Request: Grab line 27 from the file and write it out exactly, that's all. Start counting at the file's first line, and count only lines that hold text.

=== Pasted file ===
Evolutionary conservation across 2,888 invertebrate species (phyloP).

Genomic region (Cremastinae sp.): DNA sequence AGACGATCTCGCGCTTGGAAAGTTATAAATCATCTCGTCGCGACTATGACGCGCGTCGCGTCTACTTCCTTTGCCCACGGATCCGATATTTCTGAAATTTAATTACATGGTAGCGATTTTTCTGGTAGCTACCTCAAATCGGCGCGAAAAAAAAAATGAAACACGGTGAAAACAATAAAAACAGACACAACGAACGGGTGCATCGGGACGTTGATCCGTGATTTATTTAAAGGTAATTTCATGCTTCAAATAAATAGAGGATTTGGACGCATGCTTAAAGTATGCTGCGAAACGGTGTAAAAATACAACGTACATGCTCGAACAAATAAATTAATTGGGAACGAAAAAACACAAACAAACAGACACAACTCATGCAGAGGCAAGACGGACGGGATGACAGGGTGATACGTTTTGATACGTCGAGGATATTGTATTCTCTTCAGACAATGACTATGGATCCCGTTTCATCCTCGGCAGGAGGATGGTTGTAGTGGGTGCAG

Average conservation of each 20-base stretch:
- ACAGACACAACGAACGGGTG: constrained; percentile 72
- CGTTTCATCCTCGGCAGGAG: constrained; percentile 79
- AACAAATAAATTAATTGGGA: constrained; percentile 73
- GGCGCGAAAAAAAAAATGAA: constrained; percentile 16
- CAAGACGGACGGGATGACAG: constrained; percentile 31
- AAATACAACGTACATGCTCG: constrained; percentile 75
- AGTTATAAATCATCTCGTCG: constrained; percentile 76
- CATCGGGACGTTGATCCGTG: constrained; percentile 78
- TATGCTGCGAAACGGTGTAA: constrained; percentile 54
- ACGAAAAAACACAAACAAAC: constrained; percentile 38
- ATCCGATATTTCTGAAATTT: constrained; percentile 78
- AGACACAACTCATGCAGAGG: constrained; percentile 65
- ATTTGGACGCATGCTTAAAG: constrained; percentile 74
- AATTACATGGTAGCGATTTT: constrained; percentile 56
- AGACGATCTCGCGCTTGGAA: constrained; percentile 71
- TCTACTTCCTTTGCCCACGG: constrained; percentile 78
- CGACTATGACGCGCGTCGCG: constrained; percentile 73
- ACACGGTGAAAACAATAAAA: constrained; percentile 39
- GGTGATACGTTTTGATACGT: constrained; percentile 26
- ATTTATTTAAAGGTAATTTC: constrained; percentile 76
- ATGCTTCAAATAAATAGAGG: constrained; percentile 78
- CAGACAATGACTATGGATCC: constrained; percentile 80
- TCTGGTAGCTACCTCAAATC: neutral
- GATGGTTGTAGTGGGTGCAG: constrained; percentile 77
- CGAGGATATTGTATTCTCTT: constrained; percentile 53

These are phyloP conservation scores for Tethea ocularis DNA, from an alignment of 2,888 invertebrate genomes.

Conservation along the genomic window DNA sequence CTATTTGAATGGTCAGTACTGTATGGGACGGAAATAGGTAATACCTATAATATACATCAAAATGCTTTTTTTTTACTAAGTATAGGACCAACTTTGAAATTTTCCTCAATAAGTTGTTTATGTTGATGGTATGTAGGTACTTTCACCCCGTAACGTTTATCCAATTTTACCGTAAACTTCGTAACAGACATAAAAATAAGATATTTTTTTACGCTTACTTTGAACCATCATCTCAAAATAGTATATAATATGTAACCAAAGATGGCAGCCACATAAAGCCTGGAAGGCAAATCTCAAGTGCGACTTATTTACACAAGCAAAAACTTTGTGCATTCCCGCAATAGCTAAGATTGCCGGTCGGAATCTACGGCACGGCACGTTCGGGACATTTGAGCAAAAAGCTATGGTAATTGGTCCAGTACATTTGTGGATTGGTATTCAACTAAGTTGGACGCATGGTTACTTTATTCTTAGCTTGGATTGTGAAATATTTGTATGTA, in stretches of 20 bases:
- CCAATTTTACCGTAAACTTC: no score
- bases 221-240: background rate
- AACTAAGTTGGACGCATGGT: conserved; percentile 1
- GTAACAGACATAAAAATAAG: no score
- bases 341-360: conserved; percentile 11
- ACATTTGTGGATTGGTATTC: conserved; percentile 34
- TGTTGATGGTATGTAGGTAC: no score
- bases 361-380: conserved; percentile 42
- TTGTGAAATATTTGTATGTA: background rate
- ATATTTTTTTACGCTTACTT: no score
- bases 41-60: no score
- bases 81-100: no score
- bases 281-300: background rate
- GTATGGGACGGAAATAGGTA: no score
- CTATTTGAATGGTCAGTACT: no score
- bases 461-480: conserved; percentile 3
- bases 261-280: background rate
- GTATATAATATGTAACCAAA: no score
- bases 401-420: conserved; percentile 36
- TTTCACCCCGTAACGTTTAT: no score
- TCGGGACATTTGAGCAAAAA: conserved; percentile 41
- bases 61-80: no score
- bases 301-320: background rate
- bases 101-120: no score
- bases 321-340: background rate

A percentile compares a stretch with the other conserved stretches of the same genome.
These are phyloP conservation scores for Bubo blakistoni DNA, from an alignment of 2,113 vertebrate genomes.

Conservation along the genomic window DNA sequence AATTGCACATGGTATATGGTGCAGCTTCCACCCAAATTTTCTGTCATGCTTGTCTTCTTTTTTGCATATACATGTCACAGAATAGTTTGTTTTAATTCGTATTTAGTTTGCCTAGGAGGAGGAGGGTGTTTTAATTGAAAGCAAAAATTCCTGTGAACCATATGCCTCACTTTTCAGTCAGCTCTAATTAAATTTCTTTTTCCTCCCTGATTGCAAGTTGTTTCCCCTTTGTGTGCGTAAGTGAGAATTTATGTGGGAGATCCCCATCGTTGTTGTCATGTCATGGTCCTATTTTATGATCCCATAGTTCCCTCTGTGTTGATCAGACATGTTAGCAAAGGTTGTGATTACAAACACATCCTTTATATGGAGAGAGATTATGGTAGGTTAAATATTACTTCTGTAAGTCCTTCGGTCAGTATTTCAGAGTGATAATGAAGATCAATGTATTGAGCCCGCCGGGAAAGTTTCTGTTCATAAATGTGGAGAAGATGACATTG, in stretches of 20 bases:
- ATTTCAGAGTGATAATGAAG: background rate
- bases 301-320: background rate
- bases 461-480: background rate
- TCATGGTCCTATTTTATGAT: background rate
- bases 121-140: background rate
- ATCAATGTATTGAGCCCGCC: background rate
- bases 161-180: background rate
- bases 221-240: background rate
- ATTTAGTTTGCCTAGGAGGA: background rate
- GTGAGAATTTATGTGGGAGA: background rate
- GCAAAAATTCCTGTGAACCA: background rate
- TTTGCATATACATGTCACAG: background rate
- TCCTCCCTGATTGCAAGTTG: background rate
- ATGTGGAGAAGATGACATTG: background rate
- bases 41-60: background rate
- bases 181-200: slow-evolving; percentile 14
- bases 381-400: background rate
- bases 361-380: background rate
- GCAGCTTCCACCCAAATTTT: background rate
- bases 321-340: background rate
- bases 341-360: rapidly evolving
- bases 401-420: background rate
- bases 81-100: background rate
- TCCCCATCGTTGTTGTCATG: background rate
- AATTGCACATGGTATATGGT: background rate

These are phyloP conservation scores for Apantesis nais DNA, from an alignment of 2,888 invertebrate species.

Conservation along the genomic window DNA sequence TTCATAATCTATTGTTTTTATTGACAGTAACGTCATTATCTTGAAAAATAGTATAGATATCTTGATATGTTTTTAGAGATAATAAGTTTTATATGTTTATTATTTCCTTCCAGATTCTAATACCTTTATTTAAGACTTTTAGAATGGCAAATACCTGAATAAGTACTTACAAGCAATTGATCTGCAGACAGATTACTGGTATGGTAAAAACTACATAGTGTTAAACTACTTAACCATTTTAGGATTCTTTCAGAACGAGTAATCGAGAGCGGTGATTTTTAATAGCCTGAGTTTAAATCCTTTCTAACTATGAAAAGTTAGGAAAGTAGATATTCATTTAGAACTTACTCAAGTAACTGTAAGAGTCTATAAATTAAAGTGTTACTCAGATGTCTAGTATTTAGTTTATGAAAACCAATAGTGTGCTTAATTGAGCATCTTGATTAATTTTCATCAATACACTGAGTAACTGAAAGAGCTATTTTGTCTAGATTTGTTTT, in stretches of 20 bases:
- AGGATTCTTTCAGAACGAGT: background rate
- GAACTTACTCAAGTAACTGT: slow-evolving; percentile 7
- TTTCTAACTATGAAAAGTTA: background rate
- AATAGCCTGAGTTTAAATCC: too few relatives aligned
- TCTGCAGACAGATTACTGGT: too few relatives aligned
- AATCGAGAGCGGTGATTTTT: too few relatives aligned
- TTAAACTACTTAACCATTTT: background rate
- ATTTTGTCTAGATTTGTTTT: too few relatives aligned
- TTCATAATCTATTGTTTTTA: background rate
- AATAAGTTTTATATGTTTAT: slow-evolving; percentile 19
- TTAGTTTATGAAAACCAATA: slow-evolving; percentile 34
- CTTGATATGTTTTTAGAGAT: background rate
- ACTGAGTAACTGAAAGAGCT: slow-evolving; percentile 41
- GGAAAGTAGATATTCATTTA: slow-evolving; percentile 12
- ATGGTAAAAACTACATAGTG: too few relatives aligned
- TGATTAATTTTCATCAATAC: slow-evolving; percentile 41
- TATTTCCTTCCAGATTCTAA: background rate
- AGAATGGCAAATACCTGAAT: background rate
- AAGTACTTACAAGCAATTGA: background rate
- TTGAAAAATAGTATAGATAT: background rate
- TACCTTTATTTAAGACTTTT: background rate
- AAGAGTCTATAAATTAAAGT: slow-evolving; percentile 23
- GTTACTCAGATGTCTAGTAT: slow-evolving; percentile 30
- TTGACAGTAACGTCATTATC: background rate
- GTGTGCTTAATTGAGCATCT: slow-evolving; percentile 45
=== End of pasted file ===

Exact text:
- GATGGTTGTAGTGGGTGCAG: constrained; percentile 77